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No­var­tis de­vel­op­ment chief John Tsai: 'We go deep in the new plat­form­s'

During our recent European Biopharma Summit, I talked with Novartis development chief John Tsai about his experiences over the 3-plus years he’s been at the pharma giant. You can read the transcript below or listen to the exchange in the link above.

John Carroll: I followed your career for quite some time. You’ve had more than 20 years in big pharma R&D and you’ve obviously seen quite a lot. I really was curious about what it was like for you three and a half years ago when you took over as R&D chief at Novartis. Obviously a big move, a lot of changes. You went to work for the former R&D chief of Novartis, Vas Narasimhan, who had his own track record there. So what was the biggest adjustment when you went into this position?

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Roche's Tecen­triq cross­es the fin­ish line first in ad­ju­vant lung can­cer, po­ten­tial­ly kick­ing off gold rush

While falling behind the biggest PD-(L)1 drugs in terms of sales, Roche has looked to carve out a space for its Tecentriq with a growing expertise in lung cancer. The drug will now take an early lead in the sought-after adjuvant setting — but competitors are on the way.

The FDA on Friday approved Tecentriq as an adjuvant therapy for patients with Stage II-IIIA non small cell lung cancer with PD-(L)1 scores greater than or equal to 1, making it the first drug of its kind approved in an early setting that covers around 40% of all NSCLC patients.

Amit Etkin, Alto Neuroscience CEO (Alto via Vimeo)

A star Stan­ford pro­fes­sor leaves his lab for a start­up out to re­make psy­chi­a­try

About five years ago, Amit Etkin had a breakthrough.

The Stanford neurologist, a soft-spoken demi-prodigy who became a professor while still a resident, had been obsessed for a decade with how to better define psychiatric disorders. Drugs for depression or bipolar disorder didn’t work for many patients with the conditions, and he suspected the reason was how traditional diagnoses didn’t actually get at the heart of what was going on in a patient’s brain.

Susan Galbraith, Executive VP, Oncology R&D, AstraZeneca

As­traZeneca on­col­o­gy R&D chief Su­san Gal­braith: 'Y­ou're go­ing to need or­thog­o­nal com­bi­na­tion­s'


Earlier in the week we broadcast our 4th annual European Biopharma Summit with a great lineup of top execs. One of the one-on-one conversations I set up was with Susan Galbraith, the oncology research chief at AstraZeneca. In a wide-ranging discussion, Galbraith reviewed the cancer drug pipeline and key trends influencing development work at the pharma giant. You can watch the video, above, or stick with the script below. — JC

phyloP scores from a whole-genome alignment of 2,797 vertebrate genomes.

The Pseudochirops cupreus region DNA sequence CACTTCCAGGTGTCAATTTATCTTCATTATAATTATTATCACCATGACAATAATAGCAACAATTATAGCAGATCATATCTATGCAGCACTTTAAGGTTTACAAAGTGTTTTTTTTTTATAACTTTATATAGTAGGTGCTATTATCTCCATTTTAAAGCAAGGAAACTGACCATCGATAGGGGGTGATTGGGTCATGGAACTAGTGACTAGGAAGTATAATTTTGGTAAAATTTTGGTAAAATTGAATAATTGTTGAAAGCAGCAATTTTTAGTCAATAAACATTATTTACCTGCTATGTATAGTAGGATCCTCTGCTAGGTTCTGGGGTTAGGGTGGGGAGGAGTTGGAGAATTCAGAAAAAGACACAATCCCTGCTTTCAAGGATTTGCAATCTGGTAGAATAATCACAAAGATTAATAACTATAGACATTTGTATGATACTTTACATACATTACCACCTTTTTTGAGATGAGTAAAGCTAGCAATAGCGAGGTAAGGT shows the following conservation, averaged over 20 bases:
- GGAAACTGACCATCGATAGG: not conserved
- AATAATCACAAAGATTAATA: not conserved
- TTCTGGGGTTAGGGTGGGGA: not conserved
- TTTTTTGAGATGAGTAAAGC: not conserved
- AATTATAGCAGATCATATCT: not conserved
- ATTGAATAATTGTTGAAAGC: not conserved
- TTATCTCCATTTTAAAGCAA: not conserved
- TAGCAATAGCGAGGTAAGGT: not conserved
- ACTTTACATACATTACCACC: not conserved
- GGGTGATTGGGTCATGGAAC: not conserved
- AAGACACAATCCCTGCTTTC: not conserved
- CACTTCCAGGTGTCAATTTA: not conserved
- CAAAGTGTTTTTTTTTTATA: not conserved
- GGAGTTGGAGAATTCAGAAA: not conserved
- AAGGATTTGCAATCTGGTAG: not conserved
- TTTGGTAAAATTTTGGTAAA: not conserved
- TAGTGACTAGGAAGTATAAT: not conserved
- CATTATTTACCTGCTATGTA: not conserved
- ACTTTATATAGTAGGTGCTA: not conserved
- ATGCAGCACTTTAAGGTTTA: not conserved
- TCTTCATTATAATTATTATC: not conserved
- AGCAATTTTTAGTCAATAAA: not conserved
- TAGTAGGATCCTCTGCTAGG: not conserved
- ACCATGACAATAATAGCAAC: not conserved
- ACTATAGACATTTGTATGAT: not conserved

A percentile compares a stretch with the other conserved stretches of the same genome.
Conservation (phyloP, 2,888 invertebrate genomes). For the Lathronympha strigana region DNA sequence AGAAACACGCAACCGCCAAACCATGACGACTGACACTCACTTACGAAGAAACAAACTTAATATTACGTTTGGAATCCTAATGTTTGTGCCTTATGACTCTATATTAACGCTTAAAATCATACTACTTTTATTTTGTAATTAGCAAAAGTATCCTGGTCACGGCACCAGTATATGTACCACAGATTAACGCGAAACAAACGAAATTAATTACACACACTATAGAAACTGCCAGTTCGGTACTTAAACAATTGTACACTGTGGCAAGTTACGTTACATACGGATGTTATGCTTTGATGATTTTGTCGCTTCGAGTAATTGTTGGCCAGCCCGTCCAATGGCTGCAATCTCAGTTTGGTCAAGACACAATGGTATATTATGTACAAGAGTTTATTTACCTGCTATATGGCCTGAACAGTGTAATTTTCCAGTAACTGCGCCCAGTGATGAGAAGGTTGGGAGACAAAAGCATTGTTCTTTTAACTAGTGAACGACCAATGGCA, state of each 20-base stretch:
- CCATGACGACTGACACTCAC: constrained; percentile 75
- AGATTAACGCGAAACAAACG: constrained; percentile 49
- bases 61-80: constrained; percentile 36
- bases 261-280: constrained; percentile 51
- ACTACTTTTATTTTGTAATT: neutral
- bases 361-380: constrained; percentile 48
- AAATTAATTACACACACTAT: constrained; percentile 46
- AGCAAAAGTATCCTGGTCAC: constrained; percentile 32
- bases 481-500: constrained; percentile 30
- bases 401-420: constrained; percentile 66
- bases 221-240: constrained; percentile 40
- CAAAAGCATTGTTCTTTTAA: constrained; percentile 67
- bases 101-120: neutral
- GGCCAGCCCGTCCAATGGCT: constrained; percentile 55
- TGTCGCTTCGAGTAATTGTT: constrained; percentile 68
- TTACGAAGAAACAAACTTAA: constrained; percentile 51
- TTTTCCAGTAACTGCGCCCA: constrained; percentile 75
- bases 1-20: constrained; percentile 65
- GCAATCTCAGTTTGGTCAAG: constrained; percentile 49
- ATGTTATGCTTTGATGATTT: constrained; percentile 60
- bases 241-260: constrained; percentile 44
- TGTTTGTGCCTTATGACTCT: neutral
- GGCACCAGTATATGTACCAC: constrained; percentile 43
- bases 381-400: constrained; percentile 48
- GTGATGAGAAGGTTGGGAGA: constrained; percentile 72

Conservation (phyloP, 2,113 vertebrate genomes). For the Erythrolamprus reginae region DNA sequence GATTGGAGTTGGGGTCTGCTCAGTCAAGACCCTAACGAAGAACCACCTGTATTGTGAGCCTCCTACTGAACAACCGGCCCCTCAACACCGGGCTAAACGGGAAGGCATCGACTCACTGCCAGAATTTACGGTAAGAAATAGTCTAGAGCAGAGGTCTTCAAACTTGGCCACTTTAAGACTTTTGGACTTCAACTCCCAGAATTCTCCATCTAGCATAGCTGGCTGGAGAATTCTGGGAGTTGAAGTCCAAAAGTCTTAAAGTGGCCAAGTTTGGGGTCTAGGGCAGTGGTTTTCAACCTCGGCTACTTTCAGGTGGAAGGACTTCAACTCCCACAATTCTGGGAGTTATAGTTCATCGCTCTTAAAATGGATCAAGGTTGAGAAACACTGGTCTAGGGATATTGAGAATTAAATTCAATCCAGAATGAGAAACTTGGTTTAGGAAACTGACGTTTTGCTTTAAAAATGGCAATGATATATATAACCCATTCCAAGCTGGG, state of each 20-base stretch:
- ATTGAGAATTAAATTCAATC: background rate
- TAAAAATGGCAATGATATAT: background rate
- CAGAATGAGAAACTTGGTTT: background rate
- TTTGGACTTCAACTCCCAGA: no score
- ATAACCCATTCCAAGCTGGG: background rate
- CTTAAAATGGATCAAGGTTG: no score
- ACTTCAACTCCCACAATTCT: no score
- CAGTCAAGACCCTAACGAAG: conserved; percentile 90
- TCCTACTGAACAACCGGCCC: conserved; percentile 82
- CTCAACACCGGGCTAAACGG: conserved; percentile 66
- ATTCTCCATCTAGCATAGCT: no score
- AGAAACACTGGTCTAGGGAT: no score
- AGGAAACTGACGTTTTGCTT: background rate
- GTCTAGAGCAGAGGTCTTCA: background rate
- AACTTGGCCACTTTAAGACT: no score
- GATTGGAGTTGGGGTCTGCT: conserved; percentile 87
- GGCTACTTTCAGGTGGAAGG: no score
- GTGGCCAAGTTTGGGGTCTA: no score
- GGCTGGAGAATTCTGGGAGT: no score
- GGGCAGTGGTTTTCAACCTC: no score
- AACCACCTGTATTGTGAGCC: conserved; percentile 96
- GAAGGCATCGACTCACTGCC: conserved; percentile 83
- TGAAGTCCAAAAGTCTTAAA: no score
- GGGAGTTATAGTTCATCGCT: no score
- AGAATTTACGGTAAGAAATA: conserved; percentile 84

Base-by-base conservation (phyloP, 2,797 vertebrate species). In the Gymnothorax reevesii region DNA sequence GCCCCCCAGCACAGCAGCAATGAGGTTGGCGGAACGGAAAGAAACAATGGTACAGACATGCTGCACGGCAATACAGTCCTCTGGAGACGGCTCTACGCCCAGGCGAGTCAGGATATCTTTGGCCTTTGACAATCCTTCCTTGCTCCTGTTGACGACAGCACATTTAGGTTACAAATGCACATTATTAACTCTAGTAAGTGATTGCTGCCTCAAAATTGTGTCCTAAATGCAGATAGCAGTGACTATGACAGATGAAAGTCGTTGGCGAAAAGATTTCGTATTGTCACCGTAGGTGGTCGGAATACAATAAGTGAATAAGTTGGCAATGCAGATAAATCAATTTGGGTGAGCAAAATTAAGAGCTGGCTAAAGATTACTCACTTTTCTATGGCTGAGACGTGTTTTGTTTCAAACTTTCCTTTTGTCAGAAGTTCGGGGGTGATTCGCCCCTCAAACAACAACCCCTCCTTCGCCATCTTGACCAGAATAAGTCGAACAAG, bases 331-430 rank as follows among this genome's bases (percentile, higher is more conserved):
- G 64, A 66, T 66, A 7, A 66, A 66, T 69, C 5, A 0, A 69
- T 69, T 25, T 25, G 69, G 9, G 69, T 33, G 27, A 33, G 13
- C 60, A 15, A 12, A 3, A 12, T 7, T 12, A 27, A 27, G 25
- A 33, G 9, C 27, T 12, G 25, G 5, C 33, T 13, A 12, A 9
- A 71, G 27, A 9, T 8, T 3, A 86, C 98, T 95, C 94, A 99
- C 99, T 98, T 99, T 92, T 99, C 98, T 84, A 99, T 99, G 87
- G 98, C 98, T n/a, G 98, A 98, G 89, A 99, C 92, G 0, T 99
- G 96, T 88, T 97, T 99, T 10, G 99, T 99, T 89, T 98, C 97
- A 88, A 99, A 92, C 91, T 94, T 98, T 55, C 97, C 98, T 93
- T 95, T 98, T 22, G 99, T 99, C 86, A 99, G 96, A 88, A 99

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Rahul Singhvi, Resilience CEO

A Bob Nelsen start­up turns to Har­vard to help sharp­en its tech, in­spir­ing first spin­out

One of Bob Nelsen’s latest projects is headed to Harvard.

Resilience, a company started with the goal of establishing itself as a “one-stop-shop” for companies looking to scale manufacturing, including for hard-to-develop cell and gene therapies, is less than a year old. Friday, it announced a five-year R&D deal with Harvard University that includes $30 million to develop biologics, including vaccines, nucleic acids and cell and gene therapies.

Tillman Gerngross, Adagio CEO

Q&A: Till­man Gern­gross ex­plains why his Covid mAb will have an edge over an al­ready crowd­ed field

If anyone knows about monoclonal antibodies, it’s serial entrepreneur, Adimab CEO, and Dartmouth professor of bioengineering Tillman Gerngross.

Even the name of Gerngross’ new antibody startup Adagio Therapeutics is meant to reflect his vision behind the development of his Covid-19 mAb: slowly, he said, explaining that “everyone else, whether it’s Regeneron, Lilly, or AstraZeneca, Vir, they all valued speed over everything.”

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Susan Galbraith speaking at Endpoints News' virtual EUBIO21 summit

Imfinzi/treme­li­mum­ab com­bo scores As­traZeneca an­oth­er OS win — this time in liv­er can­cer

Is the tide turning on AstraZeneca’s battered PD-L1/CTLA4 combo?

A single priming dose of the experimental tremelimumab, followed by Imfinzi every four weeks, beat Nexavar (sorafenib) in helping a group of liver cancer patients live longer in a Phase III study, the company reported, meeting the primary endpoint.

Specifically, the two drugs extended overall survival for patients with unresectable hepatocellular carcinoma who had not received prior systemic therapy and were not eligible for localized treatment.